The estate seems sleepy and idyllic. But a subtle menace creeps into the atmosphere, remnants of a dark history that call to Lydia, and to the youngest, Emeline.

All three daughters will be irrevocably changed by what follows, but none more than Lydia, who must draw on a power she never knew she possessed if she wants to protect those she loves. For Willow Hall’s secrets will rise, in the end…
Visit Hester Fox's website.

--Marshal Zeringue

Monday, October 1, 2018

"Black Diamond Fall"

New from Polis Books: Black Diamond Fall by Joseph Olshan.

About the book, from the publisher:

From the acclaimed author of CLARA’S HEART and CLOUDLAND comes a rich, literary mystery based and united by two real events that occurred at Middlebury College; the disappearance of a student during winter break; and the vandalism of the Robert Frost Homestead located on one of the outer campuses.

Luc Flanders has just finished playing a game of pond hockey with his college roommates when he realizes he has lost something precious and goes back to the ice to find it. He never returns, and the police department in Middlebury, Vermont are divided in their assessment of what may have happened to him. Some feel that Flanders left on his own accord and is deliberately out of touch. Others, including detectives Nick Jenkins and Helen Kennedy, suspect that harm may have come to him. As the search for Luc Flanders widens and intensifies, suspicions about several different people, including his Middlebury College roommates and ex-girlfriend arise. Unfortunately, Sam Solomon an older man with whom Luc has been having a secret relationship, cannot prove his whereabouts during the hours when the younger man may have disappeared and Solomon, too, comes under suspicion.

As Luke Flanders disappears, the Robert Frost house near the Middlebury campus is vandalized. And there seems to be a link between the two events that the police are determined to discover. Alternating points of view between Luc Flanders Sam Solomon, Luc’s mother and detective Nick Jenkins, BLACK DIAMOND FALL races to a disturbing and astonishing conclusion in a lush, literary mystery that could only come from the mind of acclaimed author Joseph Olshan.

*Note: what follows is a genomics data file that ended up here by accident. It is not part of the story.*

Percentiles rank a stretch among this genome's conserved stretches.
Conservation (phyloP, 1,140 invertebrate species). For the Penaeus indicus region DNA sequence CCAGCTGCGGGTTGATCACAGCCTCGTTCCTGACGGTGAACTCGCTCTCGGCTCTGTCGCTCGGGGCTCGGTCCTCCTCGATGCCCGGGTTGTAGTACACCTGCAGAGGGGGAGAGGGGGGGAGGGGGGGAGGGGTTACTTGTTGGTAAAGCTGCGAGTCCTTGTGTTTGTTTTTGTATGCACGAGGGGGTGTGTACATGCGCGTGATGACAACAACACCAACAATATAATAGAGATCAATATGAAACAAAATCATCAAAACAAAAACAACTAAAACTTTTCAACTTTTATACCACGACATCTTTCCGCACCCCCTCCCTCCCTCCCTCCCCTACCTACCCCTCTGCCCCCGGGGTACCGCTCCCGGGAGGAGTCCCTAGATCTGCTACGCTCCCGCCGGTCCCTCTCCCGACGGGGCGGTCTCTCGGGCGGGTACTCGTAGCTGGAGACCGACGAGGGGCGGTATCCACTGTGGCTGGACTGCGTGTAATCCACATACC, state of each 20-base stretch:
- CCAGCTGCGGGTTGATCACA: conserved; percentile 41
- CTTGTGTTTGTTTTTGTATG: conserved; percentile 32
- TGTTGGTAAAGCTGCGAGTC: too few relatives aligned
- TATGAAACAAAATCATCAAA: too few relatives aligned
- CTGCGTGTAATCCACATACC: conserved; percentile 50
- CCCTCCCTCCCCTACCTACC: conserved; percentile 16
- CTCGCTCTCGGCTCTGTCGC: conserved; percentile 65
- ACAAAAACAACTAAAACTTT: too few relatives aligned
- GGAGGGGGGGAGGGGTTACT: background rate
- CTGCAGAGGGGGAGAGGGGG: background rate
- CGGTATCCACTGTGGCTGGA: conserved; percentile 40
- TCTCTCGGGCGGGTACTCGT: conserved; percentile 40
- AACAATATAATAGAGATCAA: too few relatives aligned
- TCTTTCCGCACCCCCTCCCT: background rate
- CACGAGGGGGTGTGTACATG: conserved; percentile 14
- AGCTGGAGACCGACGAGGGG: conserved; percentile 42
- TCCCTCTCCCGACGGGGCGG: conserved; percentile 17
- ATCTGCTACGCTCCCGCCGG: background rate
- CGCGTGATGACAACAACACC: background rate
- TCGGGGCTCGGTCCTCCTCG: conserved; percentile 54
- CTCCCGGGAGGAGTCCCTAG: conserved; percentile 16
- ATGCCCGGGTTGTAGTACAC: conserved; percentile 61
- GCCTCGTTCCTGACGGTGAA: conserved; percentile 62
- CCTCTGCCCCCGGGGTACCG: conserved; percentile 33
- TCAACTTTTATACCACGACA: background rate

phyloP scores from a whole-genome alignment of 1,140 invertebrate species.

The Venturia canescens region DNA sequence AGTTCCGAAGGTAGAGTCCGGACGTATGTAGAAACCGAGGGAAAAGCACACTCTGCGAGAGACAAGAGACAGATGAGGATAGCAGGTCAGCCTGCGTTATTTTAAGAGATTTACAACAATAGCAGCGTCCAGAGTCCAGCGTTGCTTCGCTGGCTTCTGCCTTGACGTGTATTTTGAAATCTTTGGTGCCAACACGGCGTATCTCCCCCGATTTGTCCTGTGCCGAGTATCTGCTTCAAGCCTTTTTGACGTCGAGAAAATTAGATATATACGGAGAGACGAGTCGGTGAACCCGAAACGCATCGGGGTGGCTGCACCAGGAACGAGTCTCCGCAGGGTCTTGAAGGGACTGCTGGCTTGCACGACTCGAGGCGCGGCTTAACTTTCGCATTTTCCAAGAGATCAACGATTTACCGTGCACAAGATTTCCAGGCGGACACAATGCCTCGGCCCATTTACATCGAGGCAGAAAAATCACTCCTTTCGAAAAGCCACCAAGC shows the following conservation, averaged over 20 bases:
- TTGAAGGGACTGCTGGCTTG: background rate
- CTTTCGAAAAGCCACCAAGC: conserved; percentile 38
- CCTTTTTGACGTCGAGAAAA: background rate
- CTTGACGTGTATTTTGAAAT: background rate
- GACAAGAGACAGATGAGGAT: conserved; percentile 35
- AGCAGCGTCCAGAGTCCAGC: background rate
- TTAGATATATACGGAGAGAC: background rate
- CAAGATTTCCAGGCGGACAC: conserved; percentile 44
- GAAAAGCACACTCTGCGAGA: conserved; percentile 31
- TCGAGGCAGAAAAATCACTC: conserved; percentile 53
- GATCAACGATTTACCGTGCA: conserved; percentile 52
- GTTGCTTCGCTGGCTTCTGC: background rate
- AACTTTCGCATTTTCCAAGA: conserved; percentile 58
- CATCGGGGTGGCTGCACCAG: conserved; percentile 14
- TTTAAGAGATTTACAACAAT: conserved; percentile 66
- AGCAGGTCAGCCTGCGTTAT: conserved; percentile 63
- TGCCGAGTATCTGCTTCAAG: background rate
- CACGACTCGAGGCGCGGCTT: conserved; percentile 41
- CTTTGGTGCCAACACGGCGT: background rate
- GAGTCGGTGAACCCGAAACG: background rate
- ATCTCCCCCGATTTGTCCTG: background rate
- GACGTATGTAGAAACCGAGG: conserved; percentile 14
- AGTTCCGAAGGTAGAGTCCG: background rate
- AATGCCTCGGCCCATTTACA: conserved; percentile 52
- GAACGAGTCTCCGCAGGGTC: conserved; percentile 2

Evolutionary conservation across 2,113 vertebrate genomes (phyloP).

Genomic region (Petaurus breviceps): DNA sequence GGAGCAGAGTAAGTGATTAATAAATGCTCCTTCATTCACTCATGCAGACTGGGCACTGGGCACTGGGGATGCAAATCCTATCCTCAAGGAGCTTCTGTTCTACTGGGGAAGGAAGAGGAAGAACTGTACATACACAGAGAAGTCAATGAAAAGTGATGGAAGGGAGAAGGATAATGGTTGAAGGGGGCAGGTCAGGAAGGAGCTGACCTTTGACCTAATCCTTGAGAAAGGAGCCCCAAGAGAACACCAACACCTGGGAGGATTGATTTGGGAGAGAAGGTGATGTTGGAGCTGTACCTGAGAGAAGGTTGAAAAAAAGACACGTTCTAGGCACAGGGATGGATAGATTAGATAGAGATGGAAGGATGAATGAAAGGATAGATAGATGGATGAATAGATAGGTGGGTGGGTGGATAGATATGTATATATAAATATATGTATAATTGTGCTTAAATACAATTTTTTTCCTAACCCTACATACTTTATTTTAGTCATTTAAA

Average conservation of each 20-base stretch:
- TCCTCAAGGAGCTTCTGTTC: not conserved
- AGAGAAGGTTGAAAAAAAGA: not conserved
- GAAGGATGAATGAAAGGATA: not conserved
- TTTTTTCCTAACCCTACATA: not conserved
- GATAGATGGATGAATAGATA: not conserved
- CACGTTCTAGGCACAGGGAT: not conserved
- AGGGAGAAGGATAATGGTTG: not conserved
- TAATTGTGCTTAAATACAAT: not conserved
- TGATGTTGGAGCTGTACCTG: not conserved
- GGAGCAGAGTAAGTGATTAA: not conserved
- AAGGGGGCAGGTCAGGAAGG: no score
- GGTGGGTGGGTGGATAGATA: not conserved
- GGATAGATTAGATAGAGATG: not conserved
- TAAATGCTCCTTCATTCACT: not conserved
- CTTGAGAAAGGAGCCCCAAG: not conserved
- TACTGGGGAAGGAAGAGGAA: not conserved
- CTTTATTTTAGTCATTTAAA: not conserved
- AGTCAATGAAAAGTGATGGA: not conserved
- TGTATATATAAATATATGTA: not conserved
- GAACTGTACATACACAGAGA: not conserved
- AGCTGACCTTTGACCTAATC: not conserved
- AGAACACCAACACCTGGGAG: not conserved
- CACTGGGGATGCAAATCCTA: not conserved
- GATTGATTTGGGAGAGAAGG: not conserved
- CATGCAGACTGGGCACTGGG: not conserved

Visit Joseph Olshan's website.

See--Joseph Olshan's 6 favorite books.

The Page 69 Test: The Conversion.

The Page 69 Test: Cloudland.

Writers Read: Joseph Olshan (April 2012).

My Book, The Movie: Cloudland

--Marshal Zeringue

"What Have You Done"

New from Thomas & Mercer: What Have You Done by Matthew Farrell.

About the book, from the publisher:

Family is not what it seems in this raw, edgy thriller that New York Times bestselling author Lisa Scottoline says “you won’t be able to put down.”

When a mutilated body is found hanging in a seedy motel in Philadelphia, forensics specialist Liam Dwyer assumes the crime scene will be business as usual. Instead, the victim turns out to be a woman he’d had an affair with before breaking it off to save his marriage. But there’s a bigger problem: Liam has no memory of where he was or what he did on the night of the murder.

Panicked, Liam turns to his brother, Sean, a homicide detective. Sean has his back, but incriminating evidence keeps piling up. From fingerprints to DNA, everything points to Liam, who must race against time and his department to uncover the truth—even if that truth is his own guilt. Yet as he digs deeper, dark secrets come to light, and Liam begins to suspect the killer might actually be Sean…

When the smoke clears in this harrowing family drama, who will be left standing?
Visit Matthew Farrell's website.

--Marshal Zeringue

"The Little Shop of Found Things"

New from St. Martin's Press: The Little Shop of Found Things: A Novel (Found Things, Volume 1) by Paula Brackston.

About the book, from the publisher:


New York Times bestselling author of The Witch's Daughter Paula Brackston returns to her trademark blend of magic and romance guaranteed to enchant in The Little Shop of Found Things, the first book in a new continuing series.

An antique shop haunted by a ghost.
A silver treasure with an injustice in its story.
An adventure to the past she’ll never forget.


Xanthe and her mother Flora leave London behind for a fresh start, taking over an antique shop in the historic town of Marlborough. Xanthe has always had an affinity with some of the antiques she finds. When she touches them, she can sense something of the past they come from and the stories they hold. When she has an intense connection to a beautiful silver chatelaine she has to know more.

It is while she’s examining the chatelaine that she’s transported back to the seventeenth century where it has its origins. She discovers there is an injustice in its history. The spirit that inhabits her new home confronts her and charges her with saving her daughter’s life, threatening to take Flora’s if she fails.

While Xanthe fights to save the girl amid the turbulent days of 1605, she meets architect Samuel Appleby. He may be the person who can help her succeed. He may also be the reason she can’t bring herself to leave.
Learn more about the book and author at Paula Brackston's website.

Writers Read: Paula Brackston (February 2013).

Read--Coffee with a Canine: Paula Brackston & Bluebell.

--Marshal Zeringue